The aircraft ownership strategy should strive to deliver maximum utility at minimal cost. Successful asset managers will buy aircraft with solid residual values, making capital improvements only as needed. They will continuously analyze life-cycle costs of their aircraft by tracking operating costs and projecting major inspections and downtime while keeping an eye on replacement-option costs. By tracking the hours, cycles and warranty time remaining on their existing aircraft – while simultaneously monitoring aircraft market trends – they are poised to change course as needed.

Running the Numbers

Dwyer says, “Three things drive replacement timing: the condition of the aircraft, the condition of the marketplace and the condition of the company [operator].”

Dwyer suggests creating an aircraft ownership plan that anticipates disposing of the aircraft at a set time, usually between five and 15 years. Companies don’t often sell an airplane that is less than five years old because it is still under warranty and the direct operating costs are predictable. On the other hand, an aircraft more than 15-years-old is one or two generations behind in terms of avionics, performance, safety and communications improvements. Upgrading such older aircraft can be cost prohibitive relative to the value of the asset, and the maintenance expense of older airplanes is a much larger percentage of direct operating costs.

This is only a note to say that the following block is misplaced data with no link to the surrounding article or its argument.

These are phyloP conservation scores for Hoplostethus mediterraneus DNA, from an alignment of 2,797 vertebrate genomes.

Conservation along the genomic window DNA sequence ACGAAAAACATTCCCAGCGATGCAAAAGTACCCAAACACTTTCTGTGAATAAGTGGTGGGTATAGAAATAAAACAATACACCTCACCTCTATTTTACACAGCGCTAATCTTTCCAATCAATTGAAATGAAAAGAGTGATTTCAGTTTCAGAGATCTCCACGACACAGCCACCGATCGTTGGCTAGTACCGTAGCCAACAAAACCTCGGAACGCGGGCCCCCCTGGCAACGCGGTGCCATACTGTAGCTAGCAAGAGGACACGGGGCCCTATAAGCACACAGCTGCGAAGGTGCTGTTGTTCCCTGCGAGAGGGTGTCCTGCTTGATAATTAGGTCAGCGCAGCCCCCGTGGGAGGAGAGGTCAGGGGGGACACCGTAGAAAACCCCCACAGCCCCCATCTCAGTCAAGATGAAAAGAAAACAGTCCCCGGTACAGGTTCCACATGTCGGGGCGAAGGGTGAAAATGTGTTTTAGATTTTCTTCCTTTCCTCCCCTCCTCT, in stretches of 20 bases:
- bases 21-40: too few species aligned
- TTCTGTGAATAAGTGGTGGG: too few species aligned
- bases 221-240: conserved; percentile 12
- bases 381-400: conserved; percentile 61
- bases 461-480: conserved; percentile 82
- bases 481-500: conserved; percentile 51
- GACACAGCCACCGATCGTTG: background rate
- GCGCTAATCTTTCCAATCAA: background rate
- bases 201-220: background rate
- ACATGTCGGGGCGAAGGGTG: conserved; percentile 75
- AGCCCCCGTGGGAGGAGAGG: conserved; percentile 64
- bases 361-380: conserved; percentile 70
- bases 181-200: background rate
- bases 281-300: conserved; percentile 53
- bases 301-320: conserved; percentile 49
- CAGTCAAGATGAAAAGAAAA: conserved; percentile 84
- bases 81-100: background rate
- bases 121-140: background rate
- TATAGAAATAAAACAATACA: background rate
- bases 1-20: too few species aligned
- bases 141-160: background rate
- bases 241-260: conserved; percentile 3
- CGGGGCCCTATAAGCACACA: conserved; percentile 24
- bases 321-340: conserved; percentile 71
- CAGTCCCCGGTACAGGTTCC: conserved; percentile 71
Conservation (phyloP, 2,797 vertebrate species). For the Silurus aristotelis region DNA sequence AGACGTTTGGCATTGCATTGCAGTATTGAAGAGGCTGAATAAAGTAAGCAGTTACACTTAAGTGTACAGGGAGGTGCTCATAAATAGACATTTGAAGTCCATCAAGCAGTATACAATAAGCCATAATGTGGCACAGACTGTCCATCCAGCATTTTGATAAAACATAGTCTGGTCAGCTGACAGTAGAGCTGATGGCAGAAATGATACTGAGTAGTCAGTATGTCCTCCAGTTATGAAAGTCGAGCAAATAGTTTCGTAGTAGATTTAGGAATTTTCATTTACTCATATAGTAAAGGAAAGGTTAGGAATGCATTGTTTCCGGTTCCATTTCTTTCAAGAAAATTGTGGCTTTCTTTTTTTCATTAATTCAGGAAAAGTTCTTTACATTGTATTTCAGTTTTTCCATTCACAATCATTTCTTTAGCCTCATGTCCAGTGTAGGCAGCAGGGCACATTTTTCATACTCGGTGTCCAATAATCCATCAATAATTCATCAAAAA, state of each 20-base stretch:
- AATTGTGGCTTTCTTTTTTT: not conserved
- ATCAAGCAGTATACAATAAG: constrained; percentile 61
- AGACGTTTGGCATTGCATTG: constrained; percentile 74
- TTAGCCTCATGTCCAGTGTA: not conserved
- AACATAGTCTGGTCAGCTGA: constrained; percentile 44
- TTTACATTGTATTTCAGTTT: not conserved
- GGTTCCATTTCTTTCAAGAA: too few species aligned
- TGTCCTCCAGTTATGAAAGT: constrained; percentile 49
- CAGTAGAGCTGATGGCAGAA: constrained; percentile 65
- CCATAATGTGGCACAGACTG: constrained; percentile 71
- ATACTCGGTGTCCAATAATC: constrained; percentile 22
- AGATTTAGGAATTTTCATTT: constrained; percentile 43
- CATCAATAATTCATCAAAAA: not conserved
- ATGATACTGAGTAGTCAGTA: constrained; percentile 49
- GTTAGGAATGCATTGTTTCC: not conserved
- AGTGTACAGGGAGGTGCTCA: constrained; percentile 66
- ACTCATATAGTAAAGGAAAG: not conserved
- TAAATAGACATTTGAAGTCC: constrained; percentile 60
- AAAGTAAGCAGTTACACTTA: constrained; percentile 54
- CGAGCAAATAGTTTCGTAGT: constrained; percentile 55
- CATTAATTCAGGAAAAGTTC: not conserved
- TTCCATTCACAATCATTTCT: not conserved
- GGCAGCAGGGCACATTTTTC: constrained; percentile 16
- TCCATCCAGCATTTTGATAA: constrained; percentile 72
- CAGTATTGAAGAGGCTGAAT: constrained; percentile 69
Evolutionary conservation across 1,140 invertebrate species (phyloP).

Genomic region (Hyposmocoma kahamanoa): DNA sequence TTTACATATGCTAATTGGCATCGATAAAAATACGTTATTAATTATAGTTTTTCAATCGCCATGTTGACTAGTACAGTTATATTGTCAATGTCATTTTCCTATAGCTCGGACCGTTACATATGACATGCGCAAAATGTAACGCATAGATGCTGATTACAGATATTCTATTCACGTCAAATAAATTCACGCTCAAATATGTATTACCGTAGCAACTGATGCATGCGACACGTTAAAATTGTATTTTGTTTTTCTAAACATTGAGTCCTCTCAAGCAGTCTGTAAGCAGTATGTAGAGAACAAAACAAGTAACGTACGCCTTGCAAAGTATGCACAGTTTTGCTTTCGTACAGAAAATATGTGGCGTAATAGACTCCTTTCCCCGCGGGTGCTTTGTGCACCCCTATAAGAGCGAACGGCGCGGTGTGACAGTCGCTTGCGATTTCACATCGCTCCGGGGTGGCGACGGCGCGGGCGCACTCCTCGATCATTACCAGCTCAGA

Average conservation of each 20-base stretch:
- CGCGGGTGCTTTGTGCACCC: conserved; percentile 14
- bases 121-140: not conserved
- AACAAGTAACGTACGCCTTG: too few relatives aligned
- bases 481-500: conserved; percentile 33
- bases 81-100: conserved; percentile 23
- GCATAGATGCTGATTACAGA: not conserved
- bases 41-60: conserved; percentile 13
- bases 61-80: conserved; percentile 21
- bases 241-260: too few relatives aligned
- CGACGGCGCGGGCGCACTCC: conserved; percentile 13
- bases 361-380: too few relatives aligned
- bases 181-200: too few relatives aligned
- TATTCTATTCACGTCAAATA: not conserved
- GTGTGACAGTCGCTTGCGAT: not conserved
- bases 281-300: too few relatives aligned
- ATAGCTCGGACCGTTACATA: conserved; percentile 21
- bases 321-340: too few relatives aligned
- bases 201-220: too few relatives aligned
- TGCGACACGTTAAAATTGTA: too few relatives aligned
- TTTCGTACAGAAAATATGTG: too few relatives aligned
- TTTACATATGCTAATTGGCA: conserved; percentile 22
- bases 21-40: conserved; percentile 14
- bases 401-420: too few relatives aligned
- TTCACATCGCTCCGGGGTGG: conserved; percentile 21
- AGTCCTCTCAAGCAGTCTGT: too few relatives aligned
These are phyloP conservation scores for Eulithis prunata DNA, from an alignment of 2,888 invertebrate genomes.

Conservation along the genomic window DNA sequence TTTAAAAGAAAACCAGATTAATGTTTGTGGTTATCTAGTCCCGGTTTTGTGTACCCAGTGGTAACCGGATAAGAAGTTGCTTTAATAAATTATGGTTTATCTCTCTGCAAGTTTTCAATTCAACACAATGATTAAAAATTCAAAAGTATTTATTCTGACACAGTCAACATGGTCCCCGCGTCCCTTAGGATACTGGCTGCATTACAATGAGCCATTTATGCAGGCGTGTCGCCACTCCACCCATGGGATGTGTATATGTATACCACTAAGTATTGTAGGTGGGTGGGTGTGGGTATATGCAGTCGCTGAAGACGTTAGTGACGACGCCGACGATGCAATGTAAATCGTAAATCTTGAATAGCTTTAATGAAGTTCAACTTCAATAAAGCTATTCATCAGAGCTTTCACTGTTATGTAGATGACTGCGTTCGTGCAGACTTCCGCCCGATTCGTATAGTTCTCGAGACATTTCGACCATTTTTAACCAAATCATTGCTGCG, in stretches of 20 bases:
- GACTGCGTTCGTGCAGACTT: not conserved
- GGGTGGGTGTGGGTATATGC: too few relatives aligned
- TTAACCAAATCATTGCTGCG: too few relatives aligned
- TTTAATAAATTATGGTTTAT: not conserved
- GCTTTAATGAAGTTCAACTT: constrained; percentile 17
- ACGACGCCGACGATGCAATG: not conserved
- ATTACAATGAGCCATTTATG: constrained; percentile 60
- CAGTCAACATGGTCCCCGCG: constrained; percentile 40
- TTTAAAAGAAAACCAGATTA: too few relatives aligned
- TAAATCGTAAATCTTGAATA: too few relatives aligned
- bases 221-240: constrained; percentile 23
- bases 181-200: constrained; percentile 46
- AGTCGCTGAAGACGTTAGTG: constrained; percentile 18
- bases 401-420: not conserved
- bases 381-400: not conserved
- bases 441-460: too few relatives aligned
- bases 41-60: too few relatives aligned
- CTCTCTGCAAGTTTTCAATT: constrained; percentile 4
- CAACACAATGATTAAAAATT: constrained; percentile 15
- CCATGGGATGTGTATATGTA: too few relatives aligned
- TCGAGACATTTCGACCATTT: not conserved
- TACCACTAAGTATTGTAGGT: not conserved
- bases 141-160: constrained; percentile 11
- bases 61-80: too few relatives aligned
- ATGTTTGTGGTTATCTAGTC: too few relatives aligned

“Beyond 10 years and 5,000 hours you are leaving the optimal residual-value phase, a considerable component of life-cycle cost,” explained Dwyer. “‘Jurassic jets’ used to refer to aircraft that were obsolete due to age, excessive fuel consumption and the inability to operate in certain areas because of noise restrictions. In today's significantly tougher airplane resale market, especially as it relates to light and midsize jets, an airplane that is not in premium resale condition can be effectively obsolete from a supply and demand perspective because of the oversupply of airplanes in a down market.”

In the final analysis, precisely when to trade in an aircraft is best determined using an asset management matrix that incorporates all pertinent operational, financial and market data. But remember, asset management is an ongoing process that may require changes to the plan as circumstances and market conditions dictate.

Updating and Communicating the Plan

The director of a Fortune 100 flight department who actively manages his assets suggests that aviation managers should have a proactive ownership strategy that involves revisiting fleet plans regularly and reporting to upper management on at least a quarterly – and preferably a monthly – basis.